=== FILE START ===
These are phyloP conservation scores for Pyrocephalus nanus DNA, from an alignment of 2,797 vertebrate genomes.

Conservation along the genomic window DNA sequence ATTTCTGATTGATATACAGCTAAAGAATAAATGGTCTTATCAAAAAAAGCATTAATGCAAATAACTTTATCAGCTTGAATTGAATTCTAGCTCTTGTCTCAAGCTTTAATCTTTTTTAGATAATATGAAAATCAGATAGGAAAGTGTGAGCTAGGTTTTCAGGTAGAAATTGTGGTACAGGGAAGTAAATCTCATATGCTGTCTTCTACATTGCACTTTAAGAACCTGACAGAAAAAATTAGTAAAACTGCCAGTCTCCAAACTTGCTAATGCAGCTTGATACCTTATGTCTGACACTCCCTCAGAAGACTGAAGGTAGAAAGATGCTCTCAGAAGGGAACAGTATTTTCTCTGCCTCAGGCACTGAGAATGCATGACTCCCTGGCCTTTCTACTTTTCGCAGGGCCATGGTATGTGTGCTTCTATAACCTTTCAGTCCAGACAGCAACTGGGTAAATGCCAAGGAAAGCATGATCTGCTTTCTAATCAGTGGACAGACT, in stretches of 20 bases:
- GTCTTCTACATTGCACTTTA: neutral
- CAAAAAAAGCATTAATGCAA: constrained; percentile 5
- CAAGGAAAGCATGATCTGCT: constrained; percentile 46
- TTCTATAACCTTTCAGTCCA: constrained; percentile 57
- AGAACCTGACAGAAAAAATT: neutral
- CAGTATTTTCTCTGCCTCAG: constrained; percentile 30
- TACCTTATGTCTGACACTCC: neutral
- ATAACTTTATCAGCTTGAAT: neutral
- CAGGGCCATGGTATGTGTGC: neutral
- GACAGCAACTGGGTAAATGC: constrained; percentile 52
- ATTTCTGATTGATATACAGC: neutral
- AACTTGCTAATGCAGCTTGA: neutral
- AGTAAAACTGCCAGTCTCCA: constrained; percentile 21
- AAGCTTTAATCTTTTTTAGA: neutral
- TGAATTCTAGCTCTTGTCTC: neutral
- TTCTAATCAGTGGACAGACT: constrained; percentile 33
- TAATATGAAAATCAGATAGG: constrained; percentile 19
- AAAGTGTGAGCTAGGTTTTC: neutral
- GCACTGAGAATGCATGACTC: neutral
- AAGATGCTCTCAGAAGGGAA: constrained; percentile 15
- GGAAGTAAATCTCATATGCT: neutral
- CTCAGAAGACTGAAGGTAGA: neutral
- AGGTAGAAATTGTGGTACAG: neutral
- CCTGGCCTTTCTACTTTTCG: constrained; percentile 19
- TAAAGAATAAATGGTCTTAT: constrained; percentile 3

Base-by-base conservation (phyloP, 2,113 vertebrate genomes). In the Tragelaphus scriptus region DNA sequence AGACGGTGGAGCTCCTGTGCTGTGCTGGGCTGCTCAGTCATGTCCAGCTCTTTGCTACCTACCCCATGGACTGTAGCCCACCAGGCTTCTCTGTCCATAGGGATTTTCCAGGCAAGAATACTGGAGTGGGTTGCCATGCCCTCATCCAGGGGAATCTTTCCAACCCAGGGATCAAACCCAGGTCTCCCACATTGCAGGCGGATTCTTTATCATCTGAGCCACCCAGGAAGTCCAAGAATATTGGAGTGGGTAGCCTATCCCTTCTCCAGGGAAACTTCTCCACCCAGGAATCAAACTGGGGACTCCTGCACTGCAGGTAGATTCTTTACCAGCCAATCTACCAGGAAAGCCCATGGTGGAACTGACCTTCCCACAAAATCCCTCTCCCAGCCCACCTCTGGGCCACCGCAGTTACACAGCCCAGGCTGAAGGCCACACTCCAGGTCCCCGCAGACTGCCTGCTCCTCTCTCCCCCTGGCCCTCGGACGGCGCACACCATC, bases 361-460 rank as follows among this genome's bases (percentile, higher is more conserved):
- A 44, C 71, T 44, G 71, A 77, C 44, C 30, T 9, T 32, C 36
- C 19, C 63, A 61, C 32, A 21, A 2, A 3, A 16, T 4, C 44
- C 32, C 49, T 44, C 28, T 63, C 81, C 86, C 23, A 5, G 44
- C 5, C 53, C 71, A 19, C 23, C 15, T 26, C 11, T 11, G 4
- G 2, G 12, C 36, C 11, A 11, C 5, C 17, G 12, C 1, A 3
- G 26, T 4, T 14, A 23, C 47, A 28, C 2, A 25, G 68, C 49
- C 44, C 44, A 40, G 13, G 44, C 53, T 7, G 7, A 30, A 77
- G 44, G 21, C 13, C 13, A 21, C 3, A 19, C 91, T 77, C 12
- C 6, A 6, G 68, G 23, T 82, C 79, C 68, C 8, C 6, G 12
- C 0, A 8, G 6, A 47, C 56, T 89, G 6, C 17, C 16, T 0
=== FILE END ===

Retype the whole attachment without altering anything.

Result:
These are phyloP conservation scores for Pyrocephalus nanus DNA, from an alignment of 2,797 vertebrate genomes.

Conservation along the genomic window DNA sequence ATTTCTGATTGATATACAGCTAAAGAATAAATGGTCTTATCAAAAAAAGCATTAATGCAAATAACTTTATCAGCTTGAATTGAATTCTAGCTCTTGTCTCAAGCTTTAATCTTTTTTAGATAATATGAAAATCAGATAGGAAAGTGTGAGCTAGGTTTTCAGGTAGAAATTGTGGTACAGGGAAGTAAATCTCATATGCTGTCTTCTACATTGCACTTTAAGAACCTGACAGAAAAAATTAGTAAAACTGCCAGTCTCCAAACTTGCTAATGCAGCTTGATACCTTATGTCTGACACTCCCTCAGAAGACTGAAGGTAGAAAGATGCTCTCAGAAGGGAACAGTATTTTCTCTGCCTCAGGCACTGAGAATGCATGACTCCCTGGCCTTTCTACTTTTCGCAGGGCCATGGTATGTGTGCTTCTATAACCTTTCAGTCCAGACAGCAACTGGGTAAATGCCAAGGAAAGCATGATCTGCTTTCTAATCAGTGGACAGACT, in stretches of 20 bases:
- GTCTTCTACATTGCACTTTA: neutral
- CAAAAAAAGCATTAATGCAA: constrained; percentile 5
- CAAGGAAAGCATGATCTGCT: constrained; percentile 46
- TTCTATAACCTTTCAGTCCA: constrained; percentile 57
- AGAACCTGACAGAAAAAATT: neutral
- CAGTATTTTCTCTGCCTCAG: constrained; percentile 30
- TACCTTATGTCTGACACTCC: neutral
- ATAACTTTATCAGCTTGAAT: neutral
- CAGGGCCATGGTATGTGTGC: neutral
- GACAGCAACTGGGTAAATGC: constrained; percentile 52
- ATTTCTGATTGATATACAGC: neutral
- AACTTGCTAATGCAGCTTGA: neutral
- AGTAAAACTGCCAGTCTCCA: constrained; percentile 21
- AAGCTTTAATCTTTTTTAGA: neutral
- TGAATTCTAGCTCTTGTCTC: neutral
- TTCTAATCAGTGGACAGACT: constrained; percentile 33
- TAATATGAAAATCAGATAGG: constrained; percentile 19
- AAAGTGTGAGCTAGGTTTTC: neutral
- GCACTGAGAATGCATGACTC: neutral
- AAGATGCTCTCAGAAGGGAA: constrained; percentile 15
- GGAAGTAAATCTCATATGCT: neutral
- CTCAGAAGACTGAAGGTAGA: neutral
- AGGTAGAAATTGTGGTACAG: neutral
- CCTGGCCTTTCTACTTTTCG: constrained; percentile 19
- TAAAGAATAAATGGTCTTAT: constrained; percentile 3

Base-by-base conservation (phyloP, 2,113 vertebrate genomes). In the Tragelaphus scriptus region DNA sequence AGACGGTGGAGCTCCTGTGCTGTGCTGGGCTGCTCAGTCATGTCCAGCTCTTTGCTACCTACCCCATGGACTGTAGCCCACCAGGCTTCTCTGTCCATAGGGATTTTCCAGGCAAGAATACTGGAGTGGGTTGCCATGCCCTCATCCAGGGGAATCTTTCCAACCCAGGGATCAAACCCAGGTCTCCCACATTGCAGGCGGATTCTTTATCATCTGAGCCACCCAGGAAGTCCAAGAATATTGGAGTGGGTAGCCTATCCCTTCTCCAGGGAAACTTCTCCACCCAGGAATCAAACTGGGGACTCCTGCACTGCAGGTAGATTCTTTACCAGCCAATCTACCAGGAAAGCCCATGGTGGAACTGACCTTCCCACAAAATCCCTCTCCCAGCCCACCTCTGGGCCACCGCAGTTACACAGCCCAGGCTGAAGGCCACACTCCAGGTCCCCGCAGACTGCCTGCTCCTCTCTCCCCCTGGCCCTCGGACGGCGCACACCATC, bases 361-460 rank as follows among this genome's bases (percentile, higher is more conserved):
- A 44, C 71, T 44, G 71, A 77, C 44, C 30, T 9, T 32, C 36
- C 19, C 63, A 61, C 32, A 21, A 2, A 3, A 16, T 4, C 44
- C 32, C 49, T 44, C 28, T 63, C 81, C 86, C 23, A 5, G 44
- C 5, C 53, C 71, A 19, C 23, C 15, T 26, C 11, T 11, G 4
- G 2, G 12, C 36, C 11, A 11, C 5, C 17, G 12, C 1, A 3
- G 26, T 4, T 14, A 23, C 47, A 28, C 2, A 25, G 68, C 49
- C 44, C 44, A 40, G 13, G 44, C 53, T 7, G 7, A 30, A 77
- G 44, G 21, C 13, C 13, A 21, C 3, A 19, C 91, T 77, C 12
- C 6, A 6, G 68, G 23, T 82, C 79, C 68, C 8, C 6, G 12
- C 0, A 8, G 6, A 47, C 56, T 89, G 6, C 17, C 16, T 0